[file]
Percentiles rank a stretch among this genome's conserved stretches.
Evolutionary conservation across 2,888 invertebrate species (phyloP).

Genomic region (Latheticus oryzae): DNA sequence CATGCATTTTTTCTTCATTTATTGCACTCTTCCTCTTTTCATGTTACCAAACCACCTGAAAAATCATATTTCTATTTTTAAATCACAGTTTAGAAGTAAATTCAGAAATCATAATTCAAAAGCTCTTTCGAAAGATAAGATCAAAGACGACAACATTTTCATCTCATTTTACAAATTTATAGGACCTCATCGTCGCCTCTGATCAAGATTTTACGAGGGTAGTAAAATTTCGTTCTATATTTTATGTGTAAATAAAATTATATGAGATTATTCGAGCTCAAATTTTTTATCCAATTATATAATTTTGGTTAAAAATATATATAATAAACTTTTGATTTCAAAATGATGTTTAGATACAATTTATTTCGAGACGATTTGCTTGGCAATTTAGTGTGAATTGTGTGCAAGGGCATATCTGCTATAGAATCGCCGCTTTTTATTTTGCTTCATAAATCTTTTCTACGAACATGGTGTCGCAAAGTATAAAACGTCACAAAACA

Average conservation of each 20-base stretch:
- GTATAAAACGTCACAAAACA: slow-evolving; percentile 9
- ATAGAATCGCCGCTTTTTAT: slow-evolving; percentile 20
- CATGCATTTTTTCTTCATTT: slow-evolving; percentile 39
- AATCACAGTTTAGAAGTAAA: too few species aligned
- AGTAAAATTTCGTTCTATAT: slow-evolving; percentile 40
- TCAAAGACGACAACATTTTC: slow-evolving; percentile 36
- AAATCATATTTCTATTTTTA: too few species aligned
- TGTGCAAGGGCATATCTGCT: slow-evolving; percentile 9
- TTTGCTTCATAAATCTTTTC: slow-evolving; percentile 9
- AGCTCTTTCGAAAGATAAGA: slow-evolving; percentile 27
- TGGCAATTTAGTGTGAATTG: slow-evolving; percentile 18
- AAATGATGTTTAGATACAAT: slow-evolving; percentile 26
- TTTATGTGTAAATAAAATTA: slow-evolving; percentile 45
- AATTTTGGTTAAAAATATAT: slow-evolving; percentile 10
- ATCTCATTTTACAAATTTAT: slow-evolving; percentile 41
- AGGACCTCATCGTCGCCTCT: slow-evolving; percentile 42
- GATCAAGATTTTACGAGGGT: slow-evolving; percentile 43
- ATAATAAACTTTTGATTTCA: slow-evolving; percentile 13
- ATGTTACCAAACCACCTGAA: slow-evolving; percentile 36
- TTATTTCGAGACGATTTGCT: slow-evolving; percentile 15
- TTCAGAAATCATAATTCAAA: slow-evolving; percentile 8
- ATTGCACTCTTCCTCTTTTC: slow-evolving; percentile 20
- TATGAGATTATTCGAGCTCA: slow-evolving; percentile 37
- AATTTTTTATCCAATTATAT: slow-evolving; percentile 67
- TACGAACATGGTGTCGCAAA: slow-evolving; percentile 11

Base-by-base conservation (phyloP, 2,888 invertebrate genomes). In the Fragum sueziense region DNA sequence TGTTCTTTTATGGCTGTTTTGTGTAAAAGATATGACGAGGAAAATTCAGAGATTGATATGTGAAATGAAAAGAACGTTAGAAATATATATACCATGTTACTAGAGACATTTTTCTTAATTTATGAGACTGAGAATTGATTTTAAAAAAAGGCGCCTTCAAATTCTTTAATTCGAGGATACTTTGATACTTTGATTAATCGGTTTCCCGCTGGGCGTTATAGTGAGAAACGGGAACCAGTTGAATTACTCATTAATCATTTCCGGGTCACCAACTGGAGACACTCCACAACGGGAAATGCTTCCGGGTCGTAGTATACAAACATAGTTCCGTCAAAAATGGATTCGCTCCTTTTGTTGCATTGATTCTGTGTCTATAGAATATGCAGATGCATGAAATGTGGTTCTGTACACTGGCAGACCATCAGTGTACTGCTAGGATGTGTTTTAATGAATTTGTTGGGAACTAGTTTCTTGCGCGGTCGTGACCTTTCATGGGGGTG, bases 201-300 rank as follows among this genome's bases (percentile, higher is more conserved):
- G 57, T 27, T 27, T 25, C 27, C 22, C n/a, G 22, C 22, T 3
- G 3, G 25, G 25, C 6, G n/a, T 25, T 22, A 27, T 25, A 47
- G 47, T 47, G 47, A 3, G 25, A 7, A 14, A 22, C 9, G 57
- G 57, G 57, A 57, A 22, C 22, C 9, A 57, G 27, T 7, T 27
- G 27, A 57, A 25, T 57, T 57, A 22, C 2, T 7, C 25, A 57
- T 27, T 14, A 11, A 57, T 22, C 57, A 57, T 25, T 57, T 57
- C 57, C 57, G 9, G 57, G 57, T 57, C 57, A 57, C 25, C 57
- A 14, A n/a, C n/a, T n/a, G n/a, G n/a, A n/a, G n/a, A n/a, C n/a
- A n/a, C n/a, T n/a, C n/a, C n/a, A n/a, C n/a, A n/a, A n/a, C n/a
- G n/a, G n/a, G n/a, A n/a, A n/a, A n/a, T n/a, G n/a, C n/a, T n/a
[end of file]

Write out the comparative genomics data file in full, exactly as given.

Percentiles rank a stretch among this genome's conserved stretches.
Evolutionary conservation across 2,888 invertebrate species (phyloP).

Genomic region (Latheticus oryzae): DNA sequence CATGCATTTTTTCTTCATTTATTGCACTCTTCCTCTTTTCATGTTACCAAACCACCTGAAAAATCATATTTCTATTTTTAAATCACAGTTTAGAAGTAAATTCAGAAATCATAATTCAAAAGCTCTTTCGAAAGATAAGATCAAAGACGACAACATTTTCATCTCATTTTACAAATTTATAGGACCTCATCGTCGCCTCTGATCAAGATTTTACGAGGGTAGTAAAATTTCGTTCTATATTTTATGTGTAAATAAAATTATATGAGATTATTCGAGCTCAAATTTTTTATCCAATTATATAATTTTGGTTAAAAATATATATAATAAACTTTTGATTTCAAAATGATGTTTAGATACAATTTATTTCGAGACGATTTGCTTGGCAATTTAGTGTGAATTGTGTGCAAGGGCATATCTGCTATAGAATCGCCGCTTTTTATTTTGCTTCATAAATCTTTTCTACGAACATGGTGTCGCAAAGTATAAAACGTCACAAAACA

Average conservation of each 20-base stretch:
- GTATAAAACGTCACAAAACA: slow-evolving; percentile 9
- ATAGAATCGCCGCTTTTTAT: slow-evolving; percentile 20
- CATGCATTTTTTCTTCATTT: slow-evolving; percentile 39
- AATCACAGTTTAGAAGTAAA: too few species aligned
- AGTAAAATTTCGTTCTATAT: slow-evolving; percentile 40
- TCAAAGACGACAACATTTTC: slow-evolving; percentile 36
- AAATCATATTTCTATTTTTA: too few species aligned
- TGTGCAAGGGCATATCTGCT: slow-evolving; percentile 9
- TTTGCTTCATAAATCTTTTC: slow-evolving; percentile 9
- AGCTCTTTCGAAAGATAAGA: slow-evolving; percentile 27
- TGGCAATTTAGTGTGAATTG: slow-evolving; percentile 18
- AAATGATGTTTAGATACAAT: slow-evolving; percentile 26
- TTTATGTGTAAATAAAATTA: slow-evolving; percentile 45
- AATTTTGGTTAAAAATATAT: slow-evolving; percentile 10
- ATCTCATTTTACAAATTTAT: slow-evolving; percentile 41
- AGGACCTCATCGTCGCCTCT: slow-evolving; percentile 42
- GATCAAGATTTTACGAGGGT: slow-evolving; percentile 43
- ATAATAAACTTTTGATTTCA: slow-evolving; percentile 13
- ATGTTACCAAACCACCTGAA: slow-evolving; percentile 36
- TTATTTCGAGACGATTTGCT: slow-evolving; percentile 15
- TTCAGAAATCATAATTCAAA: slow-evolving; percentile 8
- ATTGCACTCTTCCTCTTTTC: slow-evolving; percentile 20
- TATGAGATTATTCGAGCTCA: slow-evolving; percentile 37
- AATTTTTTATCCAATTATAT: slow-evolving; percentile 67
- TACGAACATGGTGTCGCAAA: slow-evolving; percentile 11

Base-by-base conservation (phyloP, 2,888 invertebrate genomes). In the Fragum sueziense region DNA sequence TGTTCTTTTATGGCTGTTTTGTGTAAAAGATATGACGAGGAAAATTCAGAGATTGATATGTGAAATGAAAAGAACGTTAGAAATATATATACCATGTTACTAGAGACATTTTTCTTAATTTATGAGACTGAGAATTGATTTTAAAAAAAGGCGCCTTCAAATTCTTTAATTCGAGGATACTTTGATACTTTGATTAATCGGTTTCCCGCTGGGCGTTATAGTGAGAAACGGGAACCAGTTGAATTACTCATTAATCATTTCCGGGTCACCAACTGGAGACACTCCACAACGGGAAATGCTTCCGGGTCGTAGTATACAAACATAGTTCCGTCAAAAATGGATTCGCTCCTTTTGTTGCATTGATTCTGTGTCTATAGAATATGCAGATGCATGAAATGTGGTTCTGTACACTGGCAGACCATCAGTGTACTGCTAGGATGTGTTTTAATGAATTTGTTGGGAACTAGTTTCTTGCGCGGTCGTGACCTTTCATGGGGGTG, bases 201-300 rank as follows among this genome's bases (percentile, higher is more conserved):
- G 57, T 27, T 27, T 25, C 27, C 22, C n/a, G 22, C 22, T 3
- G 3, G 25, G 25, C 6, G n/a, T 25, T 22, A 27, T 25, A 47
- G 47, T 47, G 47, A 3, G 25, A 7, A 14, A 22, C 9, G 57
- G 57, G 57, A 57, A 22, C 22, C 9, A 57, G 27, T 7, T 27
- G 27, A 57, A 25, T 57, T 57, A 22, C 2, T 7, C 25, A 57
- T 27, T 14, A 11, A 57, T 22, C 57, A 57, T 25, T 57, T 57
- C 57, C 57, G 9, G 57, G 57, T 57, C 57, A 57, C 25, C 57
- A 14, A n/a, C n/a, T n/a, G n/a, G n/a, A n/a, G n/a, A n/a, C n/a
- A n/a, C n/a, T n/a, C n/a, C n/a, A n/a, C n/a, A n/a, A n/a, C n/a
- G n/a, G n/a, G n/a, A n/a, A n/a, A n/a, T n/a, G n/a, C n/a, T n/a